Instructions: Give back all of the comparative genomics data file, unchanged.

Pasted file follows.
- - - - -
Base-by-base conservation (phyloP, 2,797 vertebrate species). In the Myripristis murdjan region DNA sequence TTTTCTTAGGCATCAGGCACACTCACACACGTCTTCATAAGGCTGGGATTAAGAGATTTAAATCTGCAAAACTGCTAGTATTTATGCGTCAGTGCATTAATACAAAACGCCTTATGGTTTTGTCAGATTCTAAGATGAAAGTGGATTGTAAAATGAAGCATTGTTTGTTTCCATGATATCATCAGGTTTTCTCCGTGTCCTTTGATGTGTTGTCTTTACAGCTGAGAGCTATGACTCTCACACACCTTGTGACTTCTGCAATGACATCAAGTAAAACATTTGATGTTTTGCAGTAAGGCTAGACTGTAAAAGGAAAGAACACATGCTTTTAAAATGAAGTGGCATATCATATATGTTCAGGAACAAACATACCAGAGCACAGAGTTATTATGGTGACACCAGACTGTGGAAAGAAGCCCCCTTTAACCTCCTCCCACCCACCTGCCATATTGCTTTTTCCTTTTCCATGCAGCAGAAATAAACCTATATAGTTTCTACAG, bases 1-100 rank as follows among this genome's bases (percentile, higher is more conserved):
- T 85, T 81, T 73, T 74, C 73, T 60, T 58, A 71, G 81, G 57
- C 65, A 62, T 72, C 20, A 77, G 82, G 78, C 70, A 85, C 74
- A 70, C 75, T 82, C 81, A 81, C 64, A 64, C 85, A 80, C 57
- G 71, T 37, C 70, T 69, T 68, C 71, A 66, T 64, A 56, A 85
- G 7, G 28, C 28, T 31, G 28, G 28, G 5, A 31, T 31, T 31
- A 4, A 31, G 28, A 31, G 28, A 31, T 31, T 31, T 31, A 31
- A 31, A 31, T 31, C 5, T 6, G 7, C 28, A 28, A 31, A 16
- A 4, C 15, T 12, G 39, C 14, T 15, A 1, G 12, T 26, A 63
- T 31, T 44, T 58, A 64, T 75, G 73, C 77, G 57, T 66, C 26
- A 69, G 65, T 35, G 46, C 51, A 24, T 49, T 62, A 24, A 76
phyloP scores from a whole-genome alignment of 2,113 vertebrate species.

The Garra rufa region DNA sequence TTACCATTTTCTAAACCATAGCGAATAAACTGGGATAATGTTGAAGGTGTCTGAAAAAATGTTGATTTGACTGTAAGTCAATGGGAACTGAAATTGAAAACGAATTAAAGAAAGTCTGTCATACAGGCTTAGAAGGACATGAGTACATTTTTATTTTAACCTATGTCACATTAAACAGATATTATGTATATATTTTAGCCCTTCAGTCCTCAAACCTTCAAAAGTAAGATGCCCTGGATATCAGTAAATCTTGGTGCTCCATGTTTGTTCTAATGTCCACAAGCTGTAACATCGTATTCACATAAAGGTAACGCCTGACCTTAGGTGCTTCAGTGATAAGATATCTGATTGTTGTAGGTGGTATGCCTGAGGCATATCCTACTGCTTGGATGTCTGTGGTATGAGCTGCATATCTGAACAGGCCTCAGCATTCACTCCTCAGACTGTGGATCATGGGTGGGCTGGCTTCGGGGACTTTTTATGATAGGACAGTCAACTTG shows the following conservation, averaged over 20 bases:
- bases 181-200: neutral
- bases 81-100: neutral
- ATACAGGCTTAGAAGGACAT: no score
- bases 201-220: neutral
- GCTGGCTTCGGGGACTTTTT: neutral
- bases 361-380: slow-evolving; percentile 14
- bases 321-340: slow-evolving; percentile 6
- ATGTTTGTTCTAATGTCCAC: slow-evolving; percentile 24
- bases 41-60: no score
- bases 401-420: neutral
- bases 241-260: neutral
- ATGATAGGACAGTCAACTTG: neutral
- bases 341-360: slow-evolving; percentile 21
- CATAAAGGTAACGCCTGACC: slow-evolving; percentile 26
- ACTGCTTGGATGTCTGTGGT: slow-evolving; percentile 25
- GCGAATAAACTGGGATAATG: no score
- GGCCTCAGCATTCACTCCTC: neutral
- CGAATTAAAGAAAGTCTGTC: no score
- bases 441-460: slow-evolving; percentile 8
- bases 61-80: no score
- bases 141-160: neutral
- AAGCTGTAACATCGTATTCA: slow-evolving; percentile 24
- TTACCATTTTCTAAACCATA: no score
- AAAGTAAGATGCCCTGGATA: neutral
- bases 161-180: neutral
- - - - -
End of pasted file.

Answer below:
Base-by-base conservation (phyloP, 2,797 vertebrate species). In the Myripristis murdjan region DNA sequence TTTTCTTAGGCATCAGGCACACTCACACACGTCTTCATAAGGCTGGGATTAAGAGATTTAAATCTGCAAAACTGCTAGTATTTATGCGTCAGTGCATTAATACAAAACGCCTTATGGTTTTGTCAGATTCTAAGATGAAAGTGGATTGTAAAATGAAGCATTGTTTGTTTCCATGATATCATCAGGTTTTCTCCGTGTCCTTTGATGTGTTGTCTTTACAGCTGAGAGCTATGACTCTCACACACCTTGTGACTTCTGCAATGACATCAAGTAAAACATTTGATGTTTTGCAGTAAGGCTAGACTGTAAAAGGAAAGAACACATGCTTTTAAAATGAAGTGGCATATCATATATGTTCAGGAACAAACATACCAGAGCACAGAGTTATTATGGTGACACCAGACTGTGGAAAGAAGCCCCCTTTAACCTCCTCCCACCCACCTGCCATATTGCTTTTTCCTTTTCCATGCAGCAGAAATAAACCTATATAGTTTCTACAG, bases 1-100 rank as follows among this genome's bases (percentile, higher is more conserved):
- T 85, T 81, T 73, T 74, C 73, T 60, T 58, A 71, G 81, G 57
- C 65, A 62, T 72, C 20, A 77, G 82, G 78, C 70, A 85, C 74
- A 70, C 75, T 82, C 81, A 81, C 64, A 64, C 85, A 80, C 57
- G 71, T 37, C 70, T 69, T 68, C 71, A 66, T 64, A 56, A 85
- G 7, G 28, C 28, T 31, G 28, G 28, G 5, A 31, T 31, T 31
- A 4, A 31, G 28, A 31, G 28, A 31, T 31, T 31, T 31, A 31
- A 31, A 31, T 31, C 5, T 6, G 7, C 28, A 28, A 31, A 16
- A 4, C 15, T 12, G 39, C 14, T 15, A 1, G 12, T 26, A 63
- T 31, T 44, T 58, A 64, T 75, G 73, C 77, G 57, T 66, C 26
- A 69, G 65, T 35, G 46, C 51, A 24, T 49, T 62, A 24, A 76
phyloP scores from a whole-genome alignment of 2,113 vertebrate species.

The Garra rufa region DNA sequence TTACCATTTTCTAAACCATAGCGAATAAACTGGGATAATGTTGAAGGTGTCTGAAAAAATGTTGATTTGACTGTAAGTCAATGGGAACTGAAATTGAAAACGAATTAAAGAAAGTCTGTCATACAGGCTTAGAAGGACATGAGTACATTTTTATTTTAACCTATGTCACATTAAACAGATATTATGTATATATTTTAGCCCTTCAGTCCTCAAACCTTCAAAAGTAAGATGCCCTGGATATCAGTAAATCTTGGTGCTCCATGTTTGTTCTAATGTCCACAAGCTGTAACATCGTATTCACATAAAGGTAACGCCTGACCTTAGGTGCTTCAGTGATAAGATATCTGATTGTTGTAGGTGGTATGCCTGAGGCATATCCTACTGCTTGGATGTCTGTGGTATGAGCTGCATATCTGAACAGGCCTCAGCATTCACTCCTCAGACTGTGGATCATGGGTGGGCTGGCTTCGGGGACTTTTTATGATAGGACAGTCAACTTG shows the following conservation, averaged over 20 bases:
- bases 181-200: neutral
- bases 81-100: neutral
- ATACAGGCTTAGAAGGACAT: no score
- bases 201-220: neutral
- GCTGGCTTCGGGGACTTTTT: neutral
- bases 361-380: slow-evolving; percentile 14
- bases 321-340: slow-evolving; percentile 6
- ATGTTTGTTCTAATGTCCAC: slow-evolving; percentile 24
- bases 41-60: no score
- bases 401-420: neutral
- bases 241-260: neutral
- ATGATAGGACAGTCAACTTG: neutral
- bases 341-360: slow-evolving; percentile 21
- CATAAAGGTAACGCCTGACC: slow-evolving; percentile 26
- ACTGCTTGGATGTCTGTGGT: slow-evolving; percentile 25
- GCGAATAAACTGGGATAATG: no score
- GGCCTCAGCATTCACTCCTC: neutral
- CGAATTAAAGAAAGTCTGTC: no score
- bases 441-460: slow-evolving; percentile 8
- bases 61-80: no score
- bases 141-160: neutral
- AAGCTGTAACATCGTATTCA: slow-evolving; percentile 24
- TTACCATTTTCTAAACCATA: no score
- AAAGTAAGATGCCCTGGATA: neutral
- bases 161-180: neutral